Comments

  1. #1 chet snicker
    August 29, 2008

    sir,

    might i object at your lack of appropriate opprobrium directed at the party of lincoln? after all, its heteronormative oligarchic eurocentric agenda does not service to science!

    yours truly,
    c. v. snicker

  2. #2 penn
    August 29, 2008

    1 and 2 are based on absolutely zero facts. If being an attractive woman was such a winner in politics then why have we had exactly 1 woman candidate with a real shot of winning in our entire history?

    1 is bogus because Palin is horrible on women’s issues. Women aren’t stupid sheep. If they supported Clinton’s policies it would make absolutely no sense to support the exact opposite candidate because she has ovaries.

    2 is bogus because there are a lot of sexist people who frankly don’t like women in positions of power. Young attractive women are assumed to be bimbos by this crowd.

    3 is true, but doesn’t it kind of hurt her with 1, unless women are clueless sheep?

    4 is true, but I don’t think there is anyone looking to vote for something just because the ticket is different than any other. By that logic having Romney as the first Mormon VP, or Lieberman as the first Jewish VP would have worked too. This is pretty much just a restatement of number 1.

  3. #3 razib
    August 29, 2008

    1 is bogus because Palin is horrible on women’s issues.

    what are “women’s issues”? there is no sex difference on abortion.

    2 is bogus because there are a lot of sexist people who frankly don’t like women in positions of power. Young attractive women are assumed to be bimbos by this crowd.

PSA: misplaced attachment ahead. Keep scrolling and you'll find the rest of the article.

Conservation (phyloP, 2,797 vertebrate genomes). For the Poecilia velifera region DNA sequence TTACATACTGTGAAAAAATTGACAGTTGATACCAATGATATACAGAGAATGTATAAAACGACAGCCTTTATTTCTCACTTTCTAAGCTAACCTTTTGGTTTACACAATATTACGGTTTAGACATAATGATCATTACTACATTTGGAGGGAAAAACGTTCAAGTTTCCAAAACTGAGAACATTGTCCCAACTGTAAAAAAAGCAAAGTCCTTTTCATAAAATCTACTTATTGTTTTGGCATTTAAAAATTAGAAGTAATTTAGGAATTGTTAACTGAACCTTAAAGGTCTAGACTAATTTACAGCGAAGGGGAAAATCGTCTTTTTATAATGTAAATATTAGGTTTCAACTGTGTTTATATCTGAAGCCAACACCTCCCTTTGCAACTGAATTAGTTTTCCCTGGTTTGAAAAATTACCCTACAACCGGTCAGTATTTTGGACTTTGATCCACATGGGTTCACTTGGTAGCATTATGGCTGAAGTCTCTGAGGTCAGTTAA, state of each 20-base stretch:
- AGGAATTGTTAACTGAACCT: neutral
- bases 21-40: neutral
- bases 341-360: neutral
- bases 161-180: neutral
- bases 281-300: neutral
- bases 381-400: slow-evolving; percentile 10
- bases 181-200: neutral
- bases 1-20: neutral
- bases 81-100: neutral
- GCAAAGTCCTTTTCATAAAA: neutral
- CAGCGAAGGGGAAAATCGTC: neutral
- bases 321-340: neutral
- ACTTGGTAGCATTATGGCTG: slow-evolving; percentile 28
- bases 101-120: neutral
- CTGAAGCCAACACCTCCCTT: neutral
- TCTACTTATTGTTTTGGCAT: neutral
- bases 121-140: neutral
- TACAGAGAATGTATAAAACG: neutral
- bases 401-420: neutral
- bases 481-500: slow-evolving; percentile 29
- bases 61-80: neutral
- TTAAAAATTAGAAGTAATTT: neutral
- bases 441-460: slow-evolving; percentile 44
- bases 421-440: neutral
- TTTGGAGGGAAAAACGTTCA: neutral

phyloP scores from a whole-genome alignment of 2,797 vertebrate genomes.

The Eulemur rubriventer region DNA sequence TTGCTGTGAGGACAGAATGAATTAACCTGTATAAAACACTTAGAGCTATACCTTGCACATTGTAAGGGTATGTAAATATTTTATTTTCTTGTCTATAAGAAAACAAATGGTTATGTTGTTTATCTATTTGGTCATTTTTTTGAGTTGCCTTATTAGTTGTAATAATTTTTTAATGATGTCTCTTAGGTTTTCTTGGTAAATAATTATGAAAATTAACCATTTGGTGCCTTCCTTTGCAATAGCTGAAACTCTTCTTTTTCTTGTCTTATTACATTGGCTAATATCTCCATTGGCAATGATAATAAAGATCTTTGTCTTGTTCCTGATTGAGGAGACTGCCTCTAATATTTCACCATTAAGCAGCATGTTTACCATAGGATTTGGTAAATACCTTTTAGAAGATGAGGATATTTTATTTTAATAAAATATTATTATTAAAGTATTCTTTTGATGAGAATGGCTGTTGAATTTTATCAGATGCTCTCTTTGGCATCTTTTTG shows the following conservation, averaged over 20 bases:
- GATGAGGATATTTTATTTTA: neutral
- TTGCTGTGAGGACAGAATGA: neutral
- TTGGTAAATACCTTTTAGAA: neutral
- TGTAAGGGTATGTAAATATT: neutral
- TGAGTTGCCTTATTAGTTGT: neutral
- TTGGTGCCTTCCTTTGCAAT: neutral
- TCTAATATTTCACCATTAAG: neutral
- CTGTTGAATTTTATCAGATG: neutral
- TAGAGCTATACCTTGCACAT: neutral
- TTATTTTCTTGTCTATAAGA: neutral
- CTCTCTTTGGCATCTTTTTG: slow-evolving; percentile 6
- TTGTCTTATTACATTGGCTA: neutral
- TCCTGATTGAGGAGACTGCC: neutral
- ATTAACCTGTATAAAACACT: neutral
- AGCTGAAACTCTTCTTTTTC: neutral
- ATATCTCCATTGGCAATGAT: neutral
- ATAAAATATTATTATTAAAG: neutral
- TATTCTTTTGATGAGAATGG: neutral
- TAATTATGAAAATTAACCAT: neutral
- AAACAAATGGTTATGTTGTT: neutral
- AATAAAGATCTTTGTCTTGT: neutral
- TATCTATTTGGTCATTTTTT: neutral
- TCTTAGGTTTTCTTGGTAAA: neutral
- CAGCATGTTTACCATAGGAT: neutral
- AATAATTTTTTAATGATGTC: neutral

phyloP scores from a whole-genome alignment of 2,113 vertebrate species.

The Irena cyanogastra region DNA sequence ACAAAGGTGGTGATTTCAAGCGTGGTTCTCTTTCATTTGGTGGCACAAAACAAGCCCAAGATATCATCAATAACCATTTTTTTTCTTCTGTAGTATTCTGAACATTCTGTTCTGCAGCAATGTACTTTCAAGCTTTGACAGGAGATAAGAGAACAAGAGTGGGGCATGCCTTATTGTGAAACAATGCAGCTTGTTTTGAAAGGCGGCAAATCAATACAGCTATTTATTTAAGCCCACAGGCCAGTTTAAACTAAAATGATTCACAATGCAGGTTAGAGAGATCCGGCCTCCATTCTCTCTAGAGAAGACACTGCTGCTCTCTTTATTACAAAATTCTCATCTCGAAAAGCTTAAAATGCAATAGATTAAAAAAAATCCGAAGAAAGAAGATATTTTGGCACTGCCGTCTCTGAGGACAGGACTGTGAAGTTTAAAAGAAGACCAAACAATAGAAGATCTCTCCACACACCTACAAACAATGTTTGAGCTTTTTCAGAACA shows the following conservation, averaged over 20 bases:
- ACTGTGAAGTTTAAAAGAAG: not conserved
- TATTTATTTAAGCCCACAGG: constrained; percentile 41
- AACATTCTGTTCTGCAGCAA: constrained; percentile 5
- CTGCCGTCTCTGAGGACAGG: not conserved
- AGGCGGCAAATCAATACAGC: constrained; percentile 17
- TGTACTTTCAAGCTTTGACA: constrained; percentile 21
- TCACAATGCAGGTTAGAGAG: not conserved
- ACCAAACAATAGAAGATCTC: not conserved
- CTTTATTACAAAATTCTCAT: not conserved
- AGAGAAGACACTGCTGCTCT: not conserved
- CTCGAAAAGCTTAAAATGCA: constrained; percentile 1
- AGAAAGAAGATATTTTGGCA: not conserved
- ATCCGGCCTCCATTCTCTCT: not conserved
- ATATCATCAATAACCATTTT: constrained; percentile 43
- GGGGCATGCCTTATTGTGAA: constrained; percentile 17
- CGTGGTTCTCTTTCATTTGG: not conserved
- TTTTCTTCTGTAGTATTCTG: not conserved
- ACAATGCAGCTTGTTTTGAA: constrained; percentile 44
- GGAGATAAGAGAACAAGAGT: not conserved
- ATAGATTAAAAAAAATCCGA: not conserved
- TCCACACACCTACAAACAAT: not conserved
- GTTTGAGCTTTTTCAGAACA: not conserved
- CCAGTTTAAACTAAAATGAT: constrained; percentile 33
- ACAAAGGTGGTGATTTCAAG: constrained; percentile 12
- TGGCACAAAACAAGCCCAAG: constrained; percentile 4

http://www.pollster.com/VoteForAlarge.php

    By that logic having Romney as the first Mormon VP, or Lieberman as the first Jewish VP would have worked too

    the number of jews and mormons is lower than the proportion of women. so the impact factor is way bigger.

  4. #4 Woody Tanaka
    August 29, 2008

    I think her barbaricly right-wing views will turn off as many moderates as it attracts among the slime in the republican base that was disaffected by McCane

  5. #5 Matt Springer
    August 29, 2008

    If being an attractive woman was such a winner in politics then why have we had exactly 1 woman candidate with a real shot of winning in our entire history?

    My point was about being attractive in general. In the TV age, being attractive is a net vote-getter, all other things being equal. I brought up the example earlier to a friend that Kennedy’s narrow defeat of Nixon is widely attributed to the fact that Kennedy was a lot better looking than Nixon during their TV debate.